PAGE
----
"The age of 3D printing, when every object so created can be personalized, will increase the need for tags to keep track of everything. Happily, the same 3D printing process used to produce an object can simultaneously generate an internal, invisible tag," say scientists at Carnegie Mellon University and Microsoft Research.
These internal tags, called InfraStructs, can be read with an imaging system using terahertz (THz) radiation, which can safely penetrate many common materials. The idea is simple, 3D printed objects could have embedded coded tags that are placed within these objects.
InfraStructs can be made with the same layer-by-layer process used for producing the object. The code could be anything from serial numbers to images, or even simple programs. A terahertz scanning device can read and decode the information on those tags.
THz radiation falls between microwaves and infrared light on the electromagnetic spectrum. It can penetrate many common plastics, papers and textiles but, unlike X-rays, does not harm biological tissues.
The tags themselves come at no extra cost, said Karl Willis, a recent Ph.D. graduate in computational design at Carnegie Mellon. But THz imaging, still in its infancy, can be pricey.
As this imaging technology matures and becomes more affordable, however, InfraStructs could be used for a number of applications beyond keeping track of inventory or making point-of-sale transactions.
For instance, they could help mobile robots recognize or differentiate between things. They might encode information into custom accessories used in game systems. Or, they might enable new tabletop computing scenarios in which objects can be sensed regardless of whether they are stacked, buried or inserted inside other objects.
Posted in 3D Printing Technology
Maybe you also like:
- 3D printing will take off soon as key patents expire in 2014
- NMC Report: 3D printing to be widely adopted in K-12 education in 4~5 years
- Chris Anderson: Terry Gou's definition of 3D printing is too narrow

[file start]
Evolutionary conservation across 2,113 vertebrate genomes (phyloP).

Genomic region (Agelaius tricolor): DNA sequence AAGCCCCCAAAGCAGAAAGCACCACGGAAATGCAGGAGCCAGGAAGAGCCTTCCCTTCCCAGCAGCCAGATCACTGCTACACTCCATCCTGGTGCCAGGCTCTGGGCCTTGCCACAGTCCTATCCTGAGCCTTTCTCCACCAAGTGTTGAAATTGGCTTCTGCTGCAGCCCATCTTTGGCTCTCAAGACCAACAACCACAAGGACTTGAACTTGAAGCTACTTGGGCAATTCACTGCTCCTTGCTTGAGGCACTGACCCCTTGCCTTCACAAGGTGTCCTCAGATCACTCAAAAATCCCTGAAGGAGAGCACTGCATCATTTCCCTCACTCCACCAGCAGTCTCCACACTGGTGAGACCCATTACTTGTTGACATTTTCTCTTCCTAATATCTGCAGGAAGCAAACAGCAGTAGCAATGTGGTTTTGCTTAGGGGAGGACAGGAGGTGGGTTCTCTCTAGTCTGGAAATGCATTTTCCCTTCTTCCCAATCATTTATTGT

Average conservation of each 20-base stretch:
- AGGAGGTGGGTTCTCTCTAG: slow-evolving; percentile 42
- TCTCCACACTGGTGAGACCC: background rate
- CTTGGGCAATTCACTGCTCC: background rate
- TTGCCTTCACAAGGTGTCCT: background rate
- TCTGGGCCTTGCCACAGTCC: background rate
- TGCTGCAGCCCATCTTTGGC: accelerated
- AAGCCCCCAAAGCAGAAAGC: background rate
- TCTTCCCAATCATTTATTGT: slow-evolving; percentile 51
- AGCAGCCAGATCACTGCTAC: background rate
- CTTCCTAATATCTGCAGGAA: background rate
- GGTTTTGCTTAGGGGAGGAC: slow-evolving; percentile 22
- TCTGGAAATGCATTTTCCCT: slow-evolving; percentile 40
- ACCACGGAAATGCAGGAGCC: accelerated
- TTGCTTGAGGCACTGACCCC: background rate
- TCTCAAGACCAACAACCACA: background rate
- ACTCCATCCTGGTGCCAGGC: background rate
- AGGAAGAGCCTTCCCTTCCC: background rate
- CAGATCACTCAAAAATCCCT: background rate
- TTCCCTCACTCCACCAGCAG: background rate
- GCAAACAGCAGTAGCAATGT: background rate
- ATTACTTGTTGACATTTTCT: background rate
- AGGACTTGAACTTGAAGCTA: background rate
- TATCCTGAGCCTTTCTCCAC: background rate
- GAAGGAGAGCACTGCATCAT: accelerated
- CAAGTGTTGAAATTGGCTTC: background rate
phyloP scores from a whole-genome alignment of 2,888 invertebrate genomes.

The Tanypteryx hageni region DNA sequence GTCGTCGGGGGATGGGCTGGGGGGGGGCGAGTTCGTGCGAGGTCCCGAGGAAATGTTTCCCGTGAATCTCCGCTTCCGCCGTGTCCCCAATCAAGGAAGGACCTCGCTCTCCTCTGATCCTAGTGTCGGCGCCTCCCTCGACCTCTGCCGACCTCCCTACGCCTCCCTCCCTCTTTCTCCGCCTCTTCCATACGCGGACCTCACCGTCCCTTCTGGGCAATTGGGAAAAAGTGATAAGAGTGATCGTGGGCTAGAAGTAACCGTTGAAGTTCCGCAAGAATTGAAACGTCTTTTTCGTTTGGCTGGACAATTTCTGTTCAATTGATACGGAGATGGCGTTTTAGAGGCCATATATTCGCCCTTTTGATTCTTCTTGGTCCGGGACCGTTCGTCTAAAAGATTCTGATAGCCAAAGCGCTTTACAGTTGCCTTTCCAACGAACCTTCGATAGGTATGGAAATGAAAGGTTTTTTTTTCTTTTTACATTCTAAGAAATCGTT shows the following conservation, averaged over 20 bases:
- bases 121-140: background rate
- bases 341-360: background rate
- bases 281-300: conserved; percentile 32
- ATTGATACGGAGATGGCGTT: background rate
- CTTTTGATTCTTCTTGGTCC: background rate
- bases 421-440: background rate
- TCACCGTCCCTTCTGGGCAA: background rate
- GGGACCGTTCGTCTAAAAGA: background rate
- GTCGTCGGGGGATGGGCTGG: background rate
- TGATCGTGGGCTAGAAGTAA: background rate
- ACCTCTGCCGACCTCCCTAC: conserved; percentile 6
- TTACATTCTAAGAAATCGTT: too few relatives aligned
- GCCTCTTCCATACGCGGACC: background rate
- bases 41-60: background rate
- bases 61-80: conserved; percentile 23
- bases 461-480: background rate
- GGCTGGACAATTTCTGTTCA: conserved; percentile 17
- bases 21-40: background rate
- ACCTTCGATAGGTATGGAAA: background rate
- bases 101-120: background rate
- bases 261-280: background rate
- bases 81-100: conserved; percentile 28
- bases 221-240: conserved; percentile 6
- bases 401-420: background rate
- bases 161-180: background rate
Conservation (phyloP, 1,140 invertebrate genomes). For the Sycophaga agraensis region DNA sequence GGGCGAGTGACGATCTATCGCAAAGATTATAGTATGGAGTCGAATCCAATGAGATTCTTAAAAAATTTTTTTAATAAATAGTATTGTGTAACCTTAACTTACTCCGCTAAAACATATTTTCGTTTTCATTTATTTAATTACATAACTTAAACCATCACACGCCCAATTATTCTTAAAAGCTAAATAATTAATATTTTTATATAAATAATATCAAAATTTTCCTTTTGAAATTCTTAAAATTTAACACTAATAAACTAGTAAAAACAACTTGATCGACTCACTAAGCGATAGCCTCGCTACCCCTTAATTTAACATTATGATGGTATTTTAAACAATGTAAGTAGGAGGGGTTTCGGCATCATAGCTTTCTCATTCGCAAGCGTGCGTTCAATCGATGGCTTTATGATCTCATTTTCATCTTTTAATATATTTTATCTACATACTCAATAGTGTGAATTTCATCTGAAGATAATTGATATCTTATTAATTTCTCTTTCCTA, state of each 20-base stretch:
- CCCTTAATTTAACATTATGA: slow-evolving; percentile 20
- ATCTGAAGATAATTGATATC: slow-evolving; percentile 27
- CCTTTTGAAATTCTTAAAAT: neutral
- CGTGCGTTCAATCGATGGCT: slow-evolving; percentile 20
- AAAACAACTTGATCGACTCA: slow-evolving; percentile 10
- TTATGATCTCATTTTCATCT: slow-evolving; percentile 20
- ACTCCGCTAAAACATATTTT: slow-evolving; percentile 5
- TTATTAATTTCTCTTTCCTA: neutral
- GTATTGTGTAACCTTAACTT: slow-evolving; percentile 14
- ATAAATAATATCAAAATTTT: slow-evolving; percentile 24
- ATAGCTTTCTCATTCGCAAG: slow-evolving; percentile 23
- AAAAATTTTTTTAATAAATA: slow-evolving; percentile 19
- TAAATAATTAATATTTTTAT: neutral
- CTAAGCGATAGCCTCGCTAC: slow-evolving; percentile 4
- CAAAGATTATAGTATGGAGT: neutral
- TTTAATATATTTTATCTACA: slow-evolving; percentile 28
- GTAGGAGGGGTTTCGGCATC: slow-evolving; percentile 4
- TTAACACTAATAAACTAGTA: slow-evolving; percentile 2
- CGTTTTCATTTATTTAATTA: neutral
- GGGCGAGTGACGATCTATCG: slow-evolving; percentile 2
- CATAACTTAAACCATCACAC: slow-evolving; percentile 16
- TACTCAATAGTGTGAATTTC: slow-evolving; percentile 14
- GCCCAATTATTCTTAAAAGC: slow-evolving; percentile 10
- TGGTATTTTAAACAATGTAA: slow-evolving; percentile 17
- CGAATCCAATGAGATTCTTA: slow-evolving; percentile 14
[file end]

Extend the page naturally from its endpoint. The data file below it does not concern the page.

- 3D printing of liquid metals at room temperature
- Infographic: The Impact of 3D Printing on Supply Chains
- Superman invented 3D printing 50 years ago
- '3D printing is just a gimmick,' says Foxconn President Terry Gou
- Hyrel 3D now lets you 3D print with Sugru
- Your Future, 3D Printed [Infographic]
- US researchers develop 3D printed tiny lithium batteries
- 3D printing could be miners' new tool
- 3D printing helps Ford, GE & Mattel find efficiencies
- 3D Systems to buy Sintering 3D Printer Provider Phenix Systems
- UK government announces £14.7m investment for 3D printing projects
- University of Eastern Finland and LUXeXceL Partner to Develop Photonics 3D Printing
- SmarTech estimates 3D printing market to reach $5.1 billion by 2018
- 3D printing market in China to reach $1.6 billion within three years
- Mary Meeker's 2013 Internet Trends: Re-imagination of manufacturing - 3D printing
Thomas Jefferson wrote at 8/4/2013 3:49:37 PM:
What this does is pretty much demand you move to open source if you do not want tracked. If you give a crap about your privacy ---even of the things you make in your own home - you will need to use only open source software.
N/A wrote at 7/24/2013 9:39:55 PM:
typical Microsoft, trying to control and regulate everything...
artho wrote at 7/24/2013 3:26:51 AM:
THz radiation can be produced with fs lasers which are many thousands of dollars. RFID tags are pennies. It would take a major breakthrough or just the right kind of application to make this economical.
MichaelAtOz wrote at 7/23/2013 3:16:34 PM:
Sorry to be blatant & blunt, but, Fuck Off! YOUR NOT EMBEDDING TRACKING IN MY POSSESSIONS!!!!